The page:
plant of the month
(SY-kla-men, as a common name)
Cyclamen plants bear distinctive five-petaled blooms atop smooth, slender, leafless stems. The blooms are downward pointing but strongly reflexed; waxy; and sometimes ruffled, serrated or edged with a contrasting color. They rise above a dense base of fleshy heart-shaped or kidney-shaped leaves, which are often variegated (usually dark green with light green or silvery gray markings although some varieties feature silver leaves with green highlights).
Cyclamens are available in red, magenta, fuchsia, rose, pink, salmon, purple, lavender, lilac, white and bicolors.
Cyclamens typically bloom from three to five weeks, sometimes longer (new blooms replace the old). Once flowering stops, the leafy plants can survive for several more months.
Cyclamens are available year-round, but peak availability is approximately from October through March.
in-store and consumer care
Place Cyclamens in a bright environment but out of direct sunlight. During the winter months, however, these plants can tolerate exposure to direct sunlight for 1 hour to 2 hours daily.
Keep plants moderately moist—not soaked—at all times. Water thoroughly when the soil surface is dry to the touch. Cyclamens are extremely sensitive to both underwatering and overwatering, so never allow plants to dry out and wilt, and, conversely, never allow the pots to sit in water for prolonged periods.
Ideally, place pots in a shallow container of tepid water for 15 to 30 minutes (the soil will absorb water from the holes in the bottom of the pots), then allow them to drain. If you water from the top, drip water just inside the edges of the pot to avoid getting water in the plants’ crown, on the tuber or on the leaves.
These plants prefer cool environments—preferably 60 F to 65 F during the daytime and 50 F to 60 F at night. Placing Cyclamens in a warm room or near heat sources will shorten their life dramatically. Also, these plants like fresh air, so placing them outdoors for a few hours a day, when temperatures allow, is beneficial.
When flowering, Cyclamens require high humidity. Place pots on a pebble tray, making sure the bottoms of the pots are out of the water. Also occasionally mist the air around the plants.
Although Cyclamens’ sensitivity to ethylene gas varies from slight to extreme, you should purchase only plants that are treated with an ethylene inhibitor at the grower or during shipping. Flower wilting, shriveling, drying and/or drop are the effects of exposure to ethylene.
To help buds open, feed Cyclamens every two weeks with a high-phosphorous plant food mixed at half strength. Do not feed dormant plants.
Remove blooms as they fade and leaves as they yellow or dry, carefully cutting, twisting or pinching the stems off at the crown.
Many people discard Cyclamens when they begin to deteriorate, but they often can be brought back into bloom. After flowering, gradually reduce watering until the soil becomes dry, allow the foliage to die down, then clip it off. Place the dormant plant in a cool, bright room, providing just enough water to keep the roots from drying out completely. Then repot the plant in fresh soil as soon as new growth appears, leaving half the tuber above the soil surface. Gradually resume regular watering as the leaves develop (over two to four months). Blooms will follow.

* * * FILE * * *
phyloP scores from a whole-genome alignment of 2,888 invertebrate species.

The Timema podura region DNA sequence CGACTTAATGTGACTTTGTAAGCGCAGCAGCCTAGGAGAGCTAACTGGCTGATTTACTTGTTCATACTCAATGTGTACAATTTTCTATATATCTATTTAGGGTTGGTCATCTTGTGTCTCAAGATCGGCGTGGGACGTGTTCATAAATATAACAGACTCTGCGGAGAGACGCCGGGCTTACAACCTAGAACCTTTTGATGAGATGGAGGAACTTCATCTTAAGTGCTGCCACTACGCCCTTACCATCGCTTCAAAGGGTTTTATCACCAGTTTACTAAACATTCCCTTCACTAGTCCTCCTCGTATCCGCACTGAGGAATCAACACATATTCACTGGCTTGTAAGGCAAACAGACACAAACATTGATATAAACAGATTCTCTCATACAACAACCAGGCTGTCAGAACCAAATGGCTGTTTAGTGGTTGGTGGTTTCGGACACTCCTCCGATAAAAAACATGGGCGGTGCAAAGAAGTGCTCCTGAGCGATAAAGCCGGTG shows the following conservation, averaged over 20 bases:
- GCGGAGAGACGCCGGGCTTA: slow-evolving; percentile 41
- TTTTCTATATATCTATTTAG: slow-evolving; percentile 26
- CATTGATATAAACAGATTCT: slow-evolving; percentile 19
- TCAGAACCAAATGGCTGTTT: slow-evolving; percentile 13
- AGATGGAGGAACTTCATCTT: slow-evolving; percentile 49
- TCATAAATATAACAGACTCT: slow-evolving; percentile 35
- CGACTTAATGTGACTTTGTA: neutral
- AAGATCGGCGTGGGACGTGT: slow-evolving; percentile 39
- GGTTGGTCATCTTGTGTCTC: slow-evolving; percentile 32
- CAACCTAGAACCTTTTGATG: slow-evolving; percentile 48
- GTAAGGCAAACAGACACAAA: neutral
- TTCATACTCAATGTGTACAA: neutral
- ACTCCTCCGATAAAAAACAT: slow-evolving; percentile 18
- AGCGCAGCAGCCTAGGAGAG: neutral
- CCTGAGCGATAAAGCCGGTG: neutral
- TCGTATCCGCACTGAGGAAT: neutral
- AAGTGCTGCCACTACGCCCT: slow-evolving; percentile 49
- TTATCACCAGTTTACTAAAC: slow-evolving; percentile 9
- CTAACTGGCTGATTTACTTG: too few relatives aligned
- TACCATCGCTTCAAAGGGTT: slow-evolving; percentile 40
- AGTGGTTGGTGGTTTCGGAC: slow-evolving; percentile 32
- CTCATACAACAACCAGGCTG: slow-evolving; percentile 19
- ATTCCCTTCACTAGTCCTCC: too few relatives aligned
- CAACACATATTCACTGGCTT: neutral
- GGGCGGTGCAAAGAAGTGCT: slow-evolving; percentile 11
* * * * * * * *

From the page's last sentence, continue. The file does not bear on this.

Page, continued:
YELLOWING / SHRIVELING LEAVES
Too-high temperature, too-low humidity, underwatering, exposure to direct sunlight, extended storage time
PALE / LIMP / DEFORMED LEAVES, BLOOMS
Spider mites and/or Cyclamen mites (see Pests/Mites)
SHRIVELING / DRYING FLOWER BUDS
Underwatering, not enough light, too-low humidity, too-high temperature, exposure to ethylene
Not enough light, underwatering, too-low humidity, too-high temperature, exposure to ethylene
SHORT BLOOM LIFE
Too-high temperature, too-low humidity, underwatering, overwatering, not enough or wrong kind of fertilizer, exposure to ethylene
PLANT COLLAPSE, ROTTING CROWN
Overwatering, water on the crown and/or tuber, too-high temperature
MOLD / FUNGAL DISEASE
Overwatering, water on the crown and/or tuber, too-high temperature, poor air circulation
PESTS / MITES
Too-high temperature, too-low humidity. Discard plants, or remove affected leaves and treat with a neem-based insecticide.
To view the gallery of Cyclamen plants please download the PDF.
If you have trouble viewing these PDF (portable document format) files, download a copy of the free Adobe Reader.
• Buy Cyclamen plants that have several well-developed buds that are showing color and, possibly, an open bloom or two.
WHAT’S IN A NAME
The genus name Cyclamen is presumably from the Greek word “kylos,” meaning “circle,” possibly in reference to the rounded tubers. The specific epithet “persicum” means “of Persia,” referring to the nativity of this species of Cyclamen.
Cyclamen is a member of the Primulaceae (primrose) family. Besides primroses, Cyclamen relatives include loosestrife (Lysimachia).
HOME SWEET HOME
These plants are native to the eastern Mediterranean region and Western Asia, including the countries of Greece, Turkey, Cypress, Syria, Lebanon, Israel, Jordan, Saudi Arabia, Egypt, Iraq and Iran.
Some information provided by:
Botanica, by R.G. Turner Jr. and Ernie Wasson
Chain of Life Network®, www.chainoflifenetwork.org
Complete Guide to Conservatory Plants, The
by Ann Bonar
Complete Houseplant Survival Manual, The
by Barbara Pleasant
Dictionary of Plant Names, by Allen J. Coombes
by Liberty Hyde Bailey and Ethel Zoe Bailey
Houseplant Encyclopedia, The
by Ingrid Jantra and Ursula Krüger
House Plant Expert, The, by Dr. D.G. Hessayon
Stearn’s Dictionary of Plant Names for Gardeners
by William T. Stearn
Photos © Morel Cyclamen by Emmanuel Ulzega